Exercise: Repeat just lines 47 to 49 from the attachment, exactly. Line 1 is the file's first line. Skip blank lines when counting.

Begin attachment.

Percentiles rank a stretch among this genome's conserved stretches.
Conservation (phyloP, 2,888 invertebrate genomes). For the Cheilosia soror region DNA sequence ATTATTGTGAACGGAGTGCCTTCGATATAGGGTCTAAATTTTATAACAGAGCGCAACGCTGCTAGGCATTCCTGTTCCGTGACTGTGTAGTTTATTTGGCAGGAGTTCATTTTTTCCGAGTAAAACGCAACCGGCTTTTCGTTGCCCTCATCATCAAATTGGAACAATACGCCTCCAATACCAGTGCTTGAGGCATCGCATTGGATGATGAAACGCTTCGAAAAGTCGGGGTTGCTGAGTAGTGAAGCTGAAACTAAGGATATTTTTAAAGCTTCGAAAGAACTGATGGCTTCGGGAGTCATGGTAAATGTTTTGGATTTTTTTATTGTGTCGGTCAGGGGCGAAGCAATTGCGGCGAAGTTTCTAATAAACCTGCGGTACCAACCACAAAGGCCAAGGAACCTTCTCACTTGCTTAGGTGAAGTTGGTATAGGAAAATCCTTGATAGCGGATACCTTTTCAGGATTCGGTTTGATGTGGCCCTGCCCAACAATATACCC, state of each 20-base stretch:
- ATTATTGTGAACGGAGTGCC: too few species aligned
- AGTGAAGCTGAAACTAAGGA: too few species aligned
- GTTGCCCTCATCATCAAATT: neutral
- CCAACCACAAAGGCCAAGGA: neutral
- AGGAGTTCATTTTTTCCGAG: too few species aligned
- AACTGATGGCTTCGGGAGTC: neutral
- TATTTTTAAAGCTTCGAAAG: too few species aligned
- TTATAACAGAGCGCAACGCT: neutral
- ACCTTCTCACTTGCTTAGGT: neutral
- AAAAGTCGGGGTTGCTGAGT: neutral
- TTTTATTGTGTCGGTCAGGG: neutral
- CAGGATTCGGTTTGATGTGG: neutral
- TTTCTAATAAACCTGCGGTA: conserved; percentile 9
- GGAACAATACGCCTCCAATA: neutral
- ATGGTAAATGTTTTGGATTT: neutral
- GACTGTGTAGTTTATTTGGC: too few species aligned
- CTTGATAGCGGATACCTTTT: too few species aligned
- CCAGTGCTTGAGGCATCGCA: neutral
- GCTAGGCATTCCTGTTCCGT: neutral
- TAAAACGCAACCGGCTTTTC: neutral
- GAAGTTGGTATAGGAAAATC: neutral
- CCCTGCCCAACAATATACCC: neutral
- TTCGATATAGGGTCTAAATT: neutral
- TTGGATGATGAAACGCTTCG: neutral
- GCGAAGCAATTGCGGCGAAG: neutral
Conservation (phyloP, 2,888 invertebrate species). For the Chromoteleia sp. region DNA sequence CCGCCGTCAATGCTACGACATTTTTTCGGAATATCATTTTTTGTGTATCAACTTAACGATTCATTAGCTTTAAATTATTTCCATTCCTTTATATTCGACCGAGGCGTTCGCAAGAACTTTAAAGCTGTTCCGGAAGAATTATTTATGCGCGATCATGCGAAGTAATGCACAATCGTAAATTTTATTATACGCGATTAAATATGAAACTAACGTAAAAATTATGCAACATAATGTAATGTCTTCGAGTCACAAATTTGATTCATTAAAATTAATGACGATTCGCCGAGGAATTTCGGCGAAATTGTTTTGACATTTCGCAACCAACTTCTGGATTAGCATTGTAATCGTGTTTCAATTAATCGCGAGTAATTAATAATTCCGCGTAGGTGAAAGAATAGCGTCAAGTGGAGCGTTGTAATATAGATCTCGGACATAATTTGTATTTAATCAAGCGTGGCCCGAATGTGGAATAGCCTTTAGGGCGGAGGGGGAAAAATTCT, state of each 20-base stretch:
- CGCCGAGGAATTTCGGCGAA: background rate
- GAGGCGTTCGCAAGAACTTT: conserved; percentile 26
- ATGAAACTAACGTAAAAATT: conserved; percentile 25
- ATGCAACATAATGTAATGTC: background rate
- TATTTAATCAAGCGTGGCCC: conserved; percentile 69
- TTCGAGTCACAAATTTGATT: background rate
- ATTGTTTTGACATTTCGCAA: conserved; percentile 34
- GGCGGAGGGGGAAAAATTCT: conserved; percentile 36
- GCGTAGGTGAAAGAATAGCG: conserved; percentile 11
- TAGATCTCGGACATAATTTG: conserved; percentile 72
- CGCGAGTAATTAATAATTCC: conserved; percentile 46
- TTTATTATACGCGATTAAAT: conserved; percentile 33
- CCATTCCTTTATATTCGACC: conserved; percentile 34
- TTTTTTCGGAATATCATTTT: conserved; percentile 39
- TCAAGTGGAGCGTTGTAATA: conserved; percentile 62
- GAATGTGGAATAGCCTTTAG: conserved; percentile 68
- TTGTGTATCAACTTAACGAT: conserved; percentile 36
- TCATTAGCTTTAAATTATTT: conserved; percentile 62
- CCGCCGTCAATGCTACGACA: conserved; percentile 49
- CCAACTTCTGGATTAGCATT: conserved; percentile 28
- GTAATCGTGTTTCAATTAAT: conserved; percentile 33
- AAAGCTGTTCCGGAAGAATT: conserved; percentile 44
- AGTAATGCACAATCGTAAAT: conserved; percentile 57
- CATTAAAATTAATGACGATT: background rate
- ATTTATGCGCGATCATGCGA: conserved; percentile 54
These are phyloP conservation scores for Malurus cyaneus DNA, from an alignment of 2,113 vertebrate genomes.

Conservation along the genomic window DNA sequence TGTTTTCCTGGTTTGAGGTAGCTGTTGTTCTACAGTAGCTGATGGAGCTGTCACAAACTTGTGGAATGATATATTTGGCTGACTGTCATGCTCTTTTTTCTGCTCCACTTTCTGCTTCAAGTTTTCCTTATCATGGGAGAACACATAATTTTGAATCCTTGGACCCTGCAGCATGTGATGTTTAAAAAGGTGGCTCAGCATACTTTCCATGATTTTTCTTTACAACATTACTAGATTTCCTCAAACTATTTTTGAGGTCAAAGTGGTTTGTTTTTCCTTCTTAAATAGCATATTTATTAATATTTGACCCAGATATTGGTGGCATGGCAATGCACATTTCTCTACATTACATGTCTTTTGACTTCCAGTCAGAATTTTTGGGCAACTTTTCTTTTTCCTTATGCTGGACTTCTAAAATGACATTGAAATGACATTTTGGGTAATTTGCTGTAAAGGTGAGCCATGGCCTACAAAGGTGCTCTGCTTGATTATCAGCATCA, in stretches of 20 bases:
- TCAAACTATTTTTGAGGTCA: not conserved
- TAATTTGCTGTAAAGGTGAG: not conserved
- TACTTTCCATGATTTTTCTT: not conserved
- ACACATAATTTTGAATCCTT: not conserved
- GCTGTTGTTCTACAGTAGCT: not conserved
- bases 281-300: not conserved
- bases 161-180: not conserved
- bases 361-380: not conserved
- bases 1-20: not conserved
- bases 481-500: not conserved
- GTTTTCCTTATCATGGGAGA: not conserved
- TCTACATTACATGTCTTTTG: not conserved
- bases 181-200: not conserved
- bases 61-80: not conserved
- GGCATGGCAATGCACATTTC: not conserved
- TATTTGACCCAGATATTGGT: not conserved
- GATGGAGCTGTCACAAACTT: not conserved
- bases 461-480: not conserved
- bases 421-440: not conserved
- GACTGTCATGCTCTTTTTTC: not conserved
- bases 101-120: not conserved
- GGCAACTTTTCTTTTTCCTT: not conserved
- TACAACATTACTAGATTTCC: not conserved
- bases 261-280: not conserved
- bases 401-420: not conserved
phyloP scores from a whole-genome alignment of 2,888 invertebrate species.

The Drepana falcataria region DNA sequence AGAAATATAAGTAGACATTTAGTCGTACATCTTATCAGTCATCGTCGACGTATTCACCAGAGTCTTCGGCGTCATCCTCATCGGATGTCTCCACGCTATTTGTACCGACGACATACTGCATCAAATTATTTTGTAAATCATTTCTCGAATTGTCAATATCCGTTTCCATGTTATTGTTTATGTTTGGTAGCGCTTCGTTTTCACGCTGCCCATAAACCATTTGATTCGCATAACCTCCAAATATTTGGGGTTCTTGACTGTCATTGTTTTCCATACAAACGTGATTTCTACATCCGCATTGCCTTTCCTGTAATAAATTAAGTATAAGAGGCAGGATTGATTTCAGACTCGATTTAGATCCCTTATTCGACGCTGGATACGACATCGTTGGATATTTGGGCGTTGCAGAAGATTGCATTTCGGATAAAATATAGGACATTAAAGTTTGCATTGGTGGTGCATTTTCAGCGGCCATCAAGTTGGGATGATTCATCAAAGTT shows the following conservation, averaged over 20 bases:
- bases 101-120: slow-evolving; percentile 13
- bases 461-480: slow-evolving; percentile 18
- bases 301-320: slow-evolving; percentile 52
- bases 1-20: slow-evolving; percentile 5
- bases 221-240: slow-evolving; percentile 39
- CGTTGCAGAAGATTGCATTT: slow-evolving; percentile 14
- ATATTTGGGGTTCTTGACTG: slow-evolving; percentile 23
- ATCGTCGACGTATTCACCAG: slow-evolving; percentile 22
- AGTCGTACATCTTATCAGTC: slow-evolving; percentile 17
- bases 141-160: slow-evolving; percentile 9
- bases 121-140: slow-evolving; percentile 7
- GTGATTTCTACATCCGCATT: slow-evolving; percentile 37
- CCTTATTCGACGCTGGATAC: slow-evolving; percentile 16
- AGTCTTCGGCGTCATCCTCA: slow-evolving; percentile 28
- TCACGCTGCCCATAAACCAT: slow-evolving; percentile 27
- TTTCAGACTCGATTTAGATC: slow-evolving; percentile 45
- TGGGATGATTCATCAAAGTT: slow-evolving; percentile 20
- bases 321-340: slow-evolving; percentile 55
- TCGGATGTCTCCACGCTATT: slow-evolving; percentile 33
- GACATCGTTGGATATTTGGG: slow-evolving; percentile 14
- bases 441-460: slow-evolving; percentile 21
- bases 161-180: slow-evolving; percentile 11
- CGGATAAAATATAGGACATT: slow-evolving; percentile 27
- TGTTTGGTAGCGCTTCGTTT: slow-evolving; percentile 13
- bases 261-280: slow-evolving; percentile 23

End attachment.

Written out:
- CCGCCGTCAATGCTACGACA: conserved; percentile 49
- CCAACTTCTGGATTAGCATT: conserved; percentile 28
- GTAATCGTGTTTCAATTAAT: conserved; percentile 33